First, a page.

The photographs on this page are from the collection of Peter Arnold* – The photos are of various aircraft during the “Victory Week” Display in New Delhi. Victory Week was conducted on 9 March 1946, and featured a gathering of aircraft at Safdarjang airfield, right next to the Safdarjang Tomb.
Peter acquired some of these photos from ebay – and we have added other photos that we have had from other sources on aircraft that belong to Victory Week.
The first image in this series is Fairey Barracuda PN121 – an unusual type to be found in the northern environs of New Delhi. The Barracuda was operated by Fleet Air Arm Squadrons operating in southern India and over the Indian Ocean, and very few photographs exist of the type operating on the Indian mainland.
An unidentified Bristol Beaufighter – with rocket rails . The aircraft tires protected by covers from the blistering mid day sun. In the background a Hurricane Mk IV can be made out – more on that later.
A De Havilland Mosquito TA224, which was a NF XIX variant. It was struck off charge 26th September 1946, about six months later. In the far background a low wing trainer can be seen – possibly a Fairchild PT-26 Cornell
Another Mosquito – TA272 – again, radar equipped NF XIX variant of the Type C.1 roundel on the fuselage. Not much is known – but it was struck off charge in September 1946.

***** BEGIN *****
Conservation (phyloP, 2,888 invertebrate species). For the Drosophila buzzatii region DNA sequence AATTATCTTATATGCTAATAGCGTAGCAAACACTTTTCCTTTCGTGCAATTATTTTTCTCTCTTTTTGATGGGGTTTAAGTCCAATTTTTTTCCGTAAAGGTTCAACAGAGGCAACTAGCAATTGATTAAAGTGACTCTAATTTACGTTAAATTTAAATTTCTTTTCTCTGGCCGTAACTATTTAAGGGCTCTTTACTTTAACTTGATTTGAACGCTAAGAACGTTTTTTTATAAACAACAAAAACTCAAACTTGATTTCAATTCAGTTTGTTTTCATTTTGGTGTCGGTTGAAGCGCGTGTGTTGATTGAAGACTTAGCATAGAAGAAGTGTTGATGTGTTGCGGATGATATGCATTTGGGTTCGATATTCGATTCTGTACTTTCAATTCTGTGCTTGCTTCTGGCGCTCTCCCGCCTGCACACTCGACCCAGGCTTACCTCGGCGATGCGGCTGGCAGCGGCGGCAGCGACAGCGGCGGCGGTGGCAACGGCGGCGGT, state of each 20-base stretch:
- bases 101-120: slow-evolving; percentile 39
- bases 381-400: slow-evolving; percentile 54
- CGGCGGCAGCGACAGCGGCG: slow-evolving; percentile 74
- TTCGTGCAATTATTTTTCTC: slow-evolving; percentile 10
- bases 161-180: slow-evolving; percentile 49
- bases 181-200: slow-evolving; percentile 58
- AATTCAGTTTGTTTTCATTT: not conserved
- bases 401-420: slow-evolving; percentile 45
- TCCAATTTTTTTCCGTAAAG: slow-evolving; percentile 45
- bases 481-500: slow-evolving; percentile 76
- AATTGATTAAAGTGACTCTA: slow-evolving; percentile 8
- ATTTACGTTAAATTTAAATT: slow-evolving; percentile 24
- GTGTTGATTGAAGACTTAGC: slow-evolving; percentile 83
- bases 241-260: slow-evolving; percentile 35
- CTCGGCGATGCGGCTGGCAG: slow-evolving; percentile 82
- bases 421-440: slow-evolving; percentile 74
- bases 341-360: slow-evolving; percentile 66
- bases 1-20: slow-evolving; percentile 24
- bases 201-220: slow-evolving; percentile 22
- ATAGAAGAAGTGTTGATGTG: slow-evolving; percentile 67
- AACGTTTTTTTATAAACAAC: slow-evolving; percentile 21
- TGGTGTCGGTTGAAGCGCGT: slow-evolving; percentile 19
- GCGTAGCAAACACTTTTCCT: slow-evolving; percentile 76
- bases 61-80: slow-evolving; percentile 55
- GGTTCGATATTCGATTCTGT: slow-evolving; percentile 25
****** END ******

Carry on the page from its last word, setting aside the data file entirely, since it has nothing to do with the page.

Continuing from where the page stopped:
The P-47 Thunderbolt in SEAC Scheme – KJ323 lasted just about a month before it was Struck off charge by the RAF on 11 April 1946
Spitfire XIV – Unknown serial – identifiable by the Clipped wings and bubble canopy, and painted with SEAC Stripes , with another Mk XIV right next to it.
Hawker Tempest II PR652 – also seen in the photograph below arriving at Safdarjung. Displayed next to another Tempest II possibly PR 646
This photograph taken from a listing by seller Goldy2311 on Ebay, shows Tempest II PR652 arriving at the airfield. in the background, a Hurricane can be made out. PR652 later went on to serve with the Indian Air Force – continuing service beyond the Indian Independence year.
The second Tempest II at the display is possiblyl PR646 – picture via ebay seller soundofbarra
From an unknown source, possibly scanned from one of the Aero magazines is Hurricane IV (possibly) LD864, armed with Rockets. In the background can be seen a Fairchild Cornell and a Harvard Trainer. Not much is known except that Air-Britain shows the aircraft as SOC on 8 October 1946.
* Peter Arnold, Spitfire Historian, explorer , restorer and collector – needs no introduction.